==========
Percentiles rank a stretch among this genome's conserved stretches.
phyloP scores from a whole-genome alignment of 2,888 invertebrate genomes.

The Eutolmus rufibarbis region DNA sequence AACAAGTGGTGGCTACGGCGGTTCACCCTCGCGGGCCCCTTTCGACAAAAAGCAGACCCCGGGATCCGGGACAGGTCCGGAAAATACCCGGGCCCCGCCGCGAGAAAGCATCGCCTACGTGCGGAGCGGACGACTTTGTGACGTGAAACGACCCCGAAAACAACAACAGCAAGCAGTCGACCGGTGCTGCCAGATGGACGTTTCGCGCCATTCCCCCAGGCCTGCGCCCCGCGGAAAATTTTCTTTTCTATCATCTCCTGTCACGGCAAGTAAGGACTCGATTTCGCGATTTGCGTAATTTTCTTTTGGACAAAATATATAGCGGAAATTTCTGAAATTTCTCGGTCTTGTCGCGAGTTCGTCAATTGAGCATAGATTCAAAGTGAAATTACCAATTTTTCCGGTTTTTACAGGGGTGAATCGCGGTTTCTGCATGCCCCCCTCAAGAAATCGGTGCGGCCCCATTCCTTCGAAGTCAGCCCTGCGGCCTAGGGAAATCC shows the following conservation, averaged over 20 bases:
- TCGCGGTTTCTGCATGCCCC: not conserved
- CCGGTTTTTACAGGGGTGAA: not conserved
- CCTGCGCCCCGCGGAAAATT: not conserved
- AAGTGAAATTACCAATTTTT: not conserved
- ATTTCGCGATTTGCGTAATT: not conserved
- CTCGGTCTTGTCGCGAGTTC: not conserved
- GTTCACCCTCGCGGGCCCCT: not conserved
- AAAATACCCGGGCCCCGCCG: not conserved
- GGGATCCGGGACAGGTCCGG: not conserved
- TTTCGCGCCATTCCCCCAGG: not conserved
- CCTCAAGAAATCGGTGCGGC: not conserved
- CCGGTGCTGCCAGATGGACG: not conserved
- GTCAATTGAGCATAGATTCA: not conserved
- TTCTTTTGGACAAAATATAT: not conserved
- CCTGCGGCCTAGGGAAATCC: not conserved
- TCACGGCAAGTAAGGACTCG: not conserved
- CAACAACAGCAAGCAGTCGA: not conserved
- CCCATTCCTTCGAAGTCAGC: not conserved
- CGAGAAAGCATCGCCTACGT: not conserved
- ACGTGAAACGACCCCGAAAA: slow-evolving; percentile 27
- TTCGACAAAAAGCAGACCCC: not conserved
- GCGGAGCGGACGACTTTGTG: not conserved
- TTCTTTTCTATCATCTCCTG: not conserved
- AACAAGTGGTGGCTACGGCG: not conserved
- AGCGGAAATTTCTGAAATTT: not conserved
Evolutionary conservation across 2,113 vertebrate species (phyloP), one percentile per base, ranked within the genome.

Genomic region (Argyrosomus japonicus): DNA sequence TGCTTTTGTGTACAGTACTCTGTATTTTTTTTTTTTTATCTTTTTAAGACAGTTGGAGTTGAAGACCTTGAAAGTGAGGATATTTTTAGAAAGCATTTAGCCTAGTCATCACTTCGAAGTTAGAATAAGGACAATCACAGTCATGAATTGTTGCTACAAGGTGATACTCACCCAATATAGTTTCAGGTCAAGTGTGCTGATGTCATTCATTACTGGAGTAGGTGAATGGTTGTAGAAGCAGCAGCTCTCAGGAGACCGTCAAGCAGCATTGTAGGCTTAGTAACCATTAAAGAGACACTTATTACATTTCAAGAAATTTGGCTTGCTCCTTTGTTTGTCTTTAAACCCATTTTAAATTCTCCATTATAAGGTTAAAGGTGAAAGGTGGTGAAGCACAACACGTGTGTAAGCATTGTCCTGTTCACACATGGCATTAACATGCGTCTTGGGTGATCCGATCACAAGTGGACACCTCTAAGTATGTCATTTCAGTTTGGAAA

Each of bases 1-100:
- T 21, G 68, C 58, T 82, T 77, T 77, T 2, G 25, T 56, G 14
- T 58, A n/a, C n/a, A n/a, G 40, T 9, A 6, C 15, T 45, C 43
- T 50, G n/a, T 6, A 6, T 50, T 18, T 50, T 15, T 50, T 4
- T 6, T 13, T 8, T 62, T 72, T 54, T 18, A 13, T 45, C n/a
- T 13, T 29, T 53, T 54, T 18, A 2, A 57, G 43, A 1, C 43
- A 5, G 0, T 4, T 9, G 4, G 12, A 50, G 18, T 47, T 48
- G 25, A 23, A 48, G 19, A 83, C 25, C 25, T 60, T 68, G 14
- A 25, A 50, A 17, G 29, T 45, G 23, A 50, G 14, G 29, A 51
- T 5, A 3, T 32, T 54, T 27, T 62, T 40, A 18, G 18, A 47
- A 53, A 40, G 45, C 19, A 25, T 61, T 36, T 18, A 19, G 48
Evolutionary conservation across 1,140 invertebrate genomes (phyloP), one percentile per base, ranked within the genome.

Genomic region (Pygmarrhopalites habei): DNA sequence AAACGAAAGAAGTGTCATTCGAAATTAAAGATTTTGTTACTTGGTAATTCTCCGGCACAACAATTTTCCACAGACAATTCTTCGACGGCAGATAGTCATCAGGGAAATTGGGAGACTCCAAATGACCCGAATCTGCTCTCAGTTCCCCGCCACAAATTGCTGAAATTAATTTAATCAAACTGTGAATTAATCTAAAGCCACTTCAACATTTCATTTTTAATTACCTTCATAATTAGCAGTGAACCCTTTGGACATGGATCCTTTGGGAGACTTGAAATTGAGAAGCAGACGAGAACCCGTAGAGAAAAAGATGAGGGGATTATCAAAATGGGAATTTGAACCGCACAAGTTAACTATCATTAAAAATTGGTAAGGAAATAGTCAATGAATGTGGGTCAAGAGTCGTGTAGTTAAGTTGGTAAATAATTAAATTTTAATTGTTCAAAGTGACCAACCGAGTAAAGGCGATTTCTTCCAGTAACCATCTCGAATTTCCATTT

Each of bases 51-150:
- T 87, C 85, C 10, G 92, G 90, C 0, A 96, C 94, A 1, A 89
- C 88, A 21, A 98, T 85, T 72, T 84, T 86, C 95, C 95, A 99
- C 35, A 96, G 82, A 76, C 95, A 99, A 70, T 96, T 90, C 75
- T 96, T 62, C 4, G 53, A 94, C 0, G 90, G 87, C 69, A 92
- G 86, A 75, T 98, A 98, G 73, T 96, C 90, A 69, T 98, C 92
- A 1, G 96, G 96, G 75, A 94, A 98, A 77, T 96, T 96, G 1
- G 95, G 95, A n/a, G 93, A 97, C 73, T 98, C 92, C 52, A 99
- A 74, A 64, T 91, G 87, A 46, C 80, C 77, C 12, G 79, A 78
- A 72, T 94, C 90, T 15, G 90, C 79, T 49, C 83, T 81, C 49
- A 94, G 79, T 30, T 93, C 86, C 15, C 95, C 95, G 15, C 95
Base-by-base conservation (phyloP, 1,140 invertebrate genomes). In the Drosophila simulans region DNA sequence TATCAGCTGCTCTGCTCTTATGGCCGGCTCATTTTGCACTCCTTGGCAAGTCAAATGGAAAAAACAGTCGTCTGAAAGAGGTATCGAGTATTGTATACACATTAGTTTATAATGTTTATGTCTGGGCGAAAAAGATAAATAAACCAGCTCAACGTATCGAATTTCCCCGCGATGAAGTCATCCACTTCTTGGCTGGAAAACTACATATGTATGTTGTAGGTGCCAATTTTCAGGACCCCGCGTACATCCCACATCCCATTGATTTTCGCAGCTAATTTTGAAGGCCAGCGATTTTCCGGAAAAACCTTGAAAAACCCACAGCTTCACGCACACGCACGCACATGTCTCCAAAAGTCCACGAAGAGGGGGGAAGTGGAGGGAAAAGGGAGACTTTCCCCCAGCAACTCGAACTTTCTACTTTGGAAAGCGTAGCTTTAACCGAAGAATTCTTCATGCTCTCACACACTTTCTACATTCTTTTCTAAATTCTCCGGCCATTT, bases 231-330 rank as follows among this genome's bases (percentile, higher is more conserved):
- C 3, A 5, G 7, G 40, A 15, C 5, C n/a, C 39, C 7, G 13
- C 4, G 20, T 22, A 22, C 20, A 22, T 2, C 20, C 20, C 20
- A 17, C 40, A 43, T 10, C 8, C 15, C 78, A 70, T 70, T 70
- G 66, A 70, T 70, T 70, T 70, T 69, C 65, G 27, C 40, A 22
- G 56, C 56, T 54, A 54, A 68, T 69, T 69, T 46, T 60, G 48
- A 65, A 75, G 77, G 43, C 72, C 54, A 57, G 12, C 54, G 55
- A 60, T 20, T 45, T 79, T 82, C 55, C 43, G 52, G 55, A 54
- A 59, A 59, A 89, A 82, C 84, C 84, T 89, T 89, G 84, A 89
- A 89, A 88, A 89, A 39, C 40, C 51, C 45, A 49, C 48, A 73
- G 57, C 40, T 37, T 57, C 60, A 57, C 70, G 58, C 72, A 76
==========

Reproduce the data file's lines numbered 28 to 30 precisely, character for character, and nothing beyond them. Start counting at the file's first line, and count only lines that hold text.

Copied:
- AGCGGAAATTTCTGAAATTT: not conserved
Evolutionary conservation across 2,113 vertebrate species (phyloP), one percentile per base, ranked within the genome.

Genomic region (Argyrosomus japonicus): DNA sequence TGCTTTTGTGTACAGTACTCTGTATTTTTTTTTTTTTATCTTTTTAAGACAGTTGGAGTTGAAGACCTTGAAAGTGAGGATATTTTTAGAAAGCATTTAGCCTAGTCATCACTTCGAAGTTAGAATAAGGACAATCACAGTCATGAATTGTTGCTACAAGGTGATACTCACCCAATATAGTTTCAGGTCAAGTGTGCTGATGTCATTCATTACTGGAGTAGGTGAATGGTTGTAGAAGCAGCAGCTCTCAGGAGACCGTCAAGCAGCATTGTAGGCTTAGTAACCATTAAAGAGACACTTATTACATTTCAAGAAATTTGGCTTGCTCCTTTGTTTGTCTTTAAACCCATTTTAAATTCTCCATTATAAGGTTAAAGGTGAAAGGTGGTGAAGCACAACACGTGTGTAAGCATTGTCCTGTTCACACATGGCATTAACATGCGTCTTGGGTGATCCGATCACAAGTGGACACCTCTAAGTATGTCATTTCAGTTTGGAAA